Astrophotographer Spends 4 Years Creating Deep-Sky Object Size Comparison Chart

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Have you ever wondered how big a certain nebula or galaxy is compared to another object? To help visualize this, Reddit user Nicolas Large has created this incredible deep-sky object size comparison chart using actual images he has taken through his telescope.

Titled ‘A Very Rich Night Sky‘, the photographer managed to include a whopping 23 deep-sky objects in the comparison chart. From the glowing Pleiades to the comparatively small Whirlpool Galaxy, this deep-sky object comparison chart is an eye-opener. 

An incredible cosmic scale comparison chart like this can only be completed if the focal length and image scale of your system are unchanged. Nicolas used the exact same camera and telescope system for each object over the course of 4 years. 

The moon provides a handy size reference, along with a bar showing the distance 0.5 degrees takes up in the night sky. In my 14 years in this hobby, I have never seen such a wonderful deep-sky object size comparison chart. 

[Chart] Apparent Size Comparison – Deep Sky Objects | part 1
byu/Nicolarge inastrophotography

The graphic includes some of the most well-known galaxies and nebulae in the night sky, including the Orion Nebula and the Andromeda Galaxy. What really stood out to me, was the massive size of the California Nebula when shown next to all of the other large deep-sky objects. 

Not only did Nicolas spend 4 years capturing deep-sky objects to create the chart, but he also provided the exact image processing steps and astrophotography equipment used to produce each image. He lists the following telescope equipment for the image.

Astrophotography Equipment Used

The best part about this poster is that Nick used everyday, amateur astrophotography equipment to produce it. Each deep-sky object was captured using a DSLR camera and a small refractor riding on a star-tracker equatorial mount.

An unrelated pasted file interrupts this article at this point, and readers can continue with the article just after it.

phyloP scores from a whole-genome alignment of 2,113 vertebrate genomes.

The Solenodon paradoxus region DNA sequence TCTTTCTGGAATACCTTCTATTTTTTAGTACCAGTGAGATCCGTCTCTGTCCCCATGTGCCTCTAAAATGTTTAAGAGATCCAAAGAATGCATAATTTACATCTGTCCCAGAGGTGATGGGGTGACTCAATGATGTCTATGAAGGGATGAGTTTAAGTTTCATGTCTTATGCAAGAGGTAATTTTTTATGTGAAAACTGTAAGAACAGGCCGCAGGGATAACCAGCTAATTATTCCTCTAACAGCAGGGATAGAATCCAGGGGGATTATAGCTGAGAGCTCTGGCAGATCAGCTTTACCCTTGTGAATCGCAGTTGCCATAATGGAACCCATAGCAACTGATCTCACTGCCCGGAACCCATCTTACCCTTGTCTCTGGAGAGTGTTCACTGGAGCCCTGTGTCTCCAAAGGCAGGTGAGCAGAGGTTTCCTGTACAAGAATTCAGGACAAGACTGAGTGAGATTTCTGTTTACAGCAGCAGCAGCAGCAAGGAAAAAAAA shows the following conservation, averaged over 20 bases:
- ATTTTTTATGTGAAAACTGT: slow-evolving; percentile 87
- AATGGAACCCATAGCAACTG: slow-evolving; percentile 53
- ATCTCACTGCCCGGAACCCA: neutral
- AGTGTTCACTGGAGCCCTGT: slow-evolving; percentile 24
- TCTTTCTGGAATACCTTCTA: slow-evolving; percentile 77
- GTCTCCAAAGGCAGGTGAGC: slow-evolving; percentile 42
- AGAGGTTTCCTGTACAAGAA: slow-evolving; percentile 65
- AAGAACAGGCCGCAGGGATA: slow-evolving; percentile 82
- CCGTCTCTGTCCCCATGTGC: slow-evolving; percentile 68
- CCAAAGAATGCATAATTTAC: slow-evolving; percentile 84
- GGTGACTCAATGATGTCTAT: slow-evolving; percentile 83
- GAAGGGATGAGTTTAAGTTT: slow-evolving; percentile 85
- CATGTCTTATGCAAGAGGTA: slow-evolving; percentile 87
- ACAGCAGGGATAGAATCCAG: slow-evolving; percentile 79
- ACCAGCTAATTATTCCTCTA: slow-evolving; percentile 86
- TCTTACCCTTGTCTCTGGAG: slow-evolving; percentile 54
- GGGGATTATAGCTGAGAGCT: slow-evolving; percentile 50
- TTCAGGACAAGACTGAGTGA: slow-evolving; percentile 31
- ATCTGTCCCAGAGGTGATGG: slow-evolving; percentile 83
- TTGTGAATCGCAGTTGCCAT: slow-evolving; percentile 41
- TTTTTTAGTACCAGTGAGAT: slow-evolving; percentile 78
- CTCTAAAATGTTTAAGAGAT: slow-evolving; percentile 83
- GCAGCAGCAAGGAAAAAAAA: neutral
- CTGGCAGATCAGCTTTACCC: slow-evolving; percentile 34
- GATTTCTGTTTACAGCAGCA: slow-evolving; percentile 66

It is proof that you can achieve amazing results using affordable gear with the right approach. I have a special place in my heart for this particular setup, as it is eerily similar to the kit I used to propel my own astrophotography progress many years ago. 

  • Mount: iOptron SkyGuider Pro
  • Camera: Nikon D5300 astromod
  • Telescope: William Optics Zenithstar 61II + Field Flattener FLAT61A
  • Focal Length/Aperture: 360 mm @ f/5.9
  • Guide Scope: William Optics Uniguide 32mm
  • Guide Camera: ZWO ASI120MM mini + ASIAIR Pro

William Optics Z61II

The Telescope Used to Capture the Images in the Chart (William Optics Zenithstar 61II).

Image Processing Steps

While the equipment used may be considered beginner-level, Nick’s image-processing skills are a little more advanced. He used some modern tools (including BlurXTerminator) to get the absolute most out of his image-processing sessions. 

This workflow provides a handy point of reference for anyone looking to produce images of this quality. I have made a few notes myself!

  1. Dynamic Background Extraction (DBE)
  2. Spectrophotometric Color Calibration (SPCC)
  3. Deconvolution (BXT)
  4. Noise Reduction (NXT)
  5. Star Removal (STX)
  6. Generalized Hyperbolic Stretch (GHS) & Curves on Stars and Starless images
  7. Star and Starless Recombination
  8. Slight Color Saturation

Nick blended all of the images to create the poster using GIMP. For a full-size version of the comparison chart, click on the image below. You can also follow Nicolas’ AstroBin profile to keep up with his latest projects. 

deep-sky object comparison chartdeep-sky object comparison chart

Click on the image for the glorious full-size version. Nicolas Large.

If you have ever taken on a deep-sky astrophotography project yourself, you’ll know just how much work went into this image. Each target required many hours of worth of capturing and editing.  

I am certain this graphic will be shared and enjoyed in the astrophotography community for years to come. Well done, Nick!


 

Trevor Jones is a deep-sky astrophotographer and a valued member of the RASC. His passion is to inspire others to start their astrophotography journey on his YouTube Channel, so they can appreciate the night sky as much as he does. His images have been featured in astronomy books, and online publications including the NASA Astronomy Picture of the Day (APOD).

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